Sunday, March 28, 2010

A happy coincidence

Spring weather report: A little cooler than usual this weekend with a cool breeze though the sun is out, and we had guests enjoying the area on bicycles yesterday. Beach report (at 7 AM this morning): Water a granite grey-green, with small, choppy waves. Great day for a brisk walk on the beach with someone you love.

All the harbingers of Spring are present: fat red robins out on the grass, the first daffodils in the garden, buds on the forsythia just showing a hint of their brilliant yellow flowers to come. Yesterday Chris reveled in his first sunny Saturday spent in the garden, turning over the vegetable beds and starting seeds for lettuce, peppers, and both edible and ornamental sweet peas among other horticultural delights.

Many of you know that I write books in my spare time; that in addition to A Butler's Life  and our cookbook, I've written two novels of psychological suspense and, most recently, one of women's fiction. Alas, if there's something harder for me to do than to find time to write, it's to market the books to a potential agent (who in turn hopefully sells the novel to a publisher). Nonfiction, such as the memoir A Butler's Life is sold by proposal and, on request, an outline and sample chapters, meaning you needn't necessarily have the book completed before you query. Fiction, on the other hand, is sold only when the book is completed, editied and polished to within an inch of its life.  But you don't send that polished manuscript in unless you're invited to do so. Before that, you send a query and if the book interests the agent you're targeting, he or she may ask to see more of it.

I've been committed to trying to find a home (besides mine) for this new book, and last week I queried a particular agent. Her name was familiar, but with the research I've done on agents, after awhile names DO look familiar, and besides, I knew from my records that I had previously (unsuccessfully) pitched a book to her. A day or so later I received an email saying that she would be happy to look at a few chapters, especially as she remembered me and had such a nice experience while staying at A Butler's Manor last fall. Eeeeek, no wonder her name had sounded so familiar! Since Chris and I rarely learn what most of our guests do for a living, I'd never connected the dots. Still, whether or not it pans out, I'm still grateful that a happy association with our inn afforded this opportunity!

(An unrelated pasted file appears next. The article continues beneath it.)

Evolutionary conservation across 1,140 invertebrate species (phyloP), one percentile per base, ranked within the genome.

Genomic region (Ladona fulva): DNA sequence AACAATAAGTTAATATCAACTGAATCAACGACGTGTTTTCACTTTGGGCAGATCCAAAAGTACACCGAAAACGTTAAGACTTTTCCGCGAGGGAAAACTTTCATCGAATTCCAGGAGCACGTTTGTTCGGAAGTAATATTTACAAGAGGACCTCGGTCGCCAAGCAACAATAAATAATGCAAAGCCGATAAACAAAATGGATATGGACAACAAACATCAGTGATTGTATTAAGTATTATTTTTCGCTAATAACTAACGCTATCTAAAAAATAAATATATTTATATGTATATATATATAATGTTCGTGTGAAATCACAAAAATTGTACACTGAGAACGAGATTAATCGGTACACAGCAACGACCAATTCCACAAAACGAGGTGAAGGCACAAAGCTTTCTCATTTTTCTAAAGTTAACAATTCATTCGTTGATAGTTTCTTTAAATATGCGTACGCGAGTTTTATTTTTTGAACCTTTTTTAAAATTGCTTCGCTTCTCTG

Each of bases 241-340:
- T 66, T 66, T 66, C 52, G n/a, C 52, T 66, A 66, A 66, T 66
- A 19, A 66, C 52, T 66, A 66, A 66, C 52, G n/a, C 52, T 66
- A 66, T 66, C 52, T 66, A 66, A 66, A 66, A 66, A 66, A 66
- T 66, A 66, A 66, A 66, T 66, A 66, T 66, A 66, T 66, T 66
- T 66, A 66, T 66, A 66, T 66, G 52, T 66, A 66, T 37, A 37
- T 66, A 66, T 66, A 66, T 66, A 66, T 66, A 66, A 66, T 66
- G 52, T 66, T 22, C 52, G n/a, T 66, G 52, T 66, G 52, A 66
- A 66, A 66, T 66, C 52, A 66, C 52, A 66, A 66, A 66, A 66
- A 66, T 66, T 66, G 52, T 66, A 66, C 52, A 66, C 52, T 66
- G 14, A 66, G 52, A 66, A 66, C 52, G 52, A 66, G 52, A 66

Wish me luck!

Quote of the day:  The greatest good you can do for another is not just share your riches, but to reveal to him his own.  --Benjamin Disraeli

Wednesday, March 17, 2010

Spring ahead

Oh, were the rainstorms brutal this past weekend! As I write this, there are still towns upIsland that still do not have power, and all over Long Island, the tree crews have more work than they can handle, cleaning up the downed trees and fallen limbs. The wind howled at almost hurricane strength and the rain pelted against the windows, but luckily, on the East End, we were spared the flooding and major damage...and at A Butler's Manor, with guests in residence (and daylight savings time springing forward!) we didn't even lose power. Whew!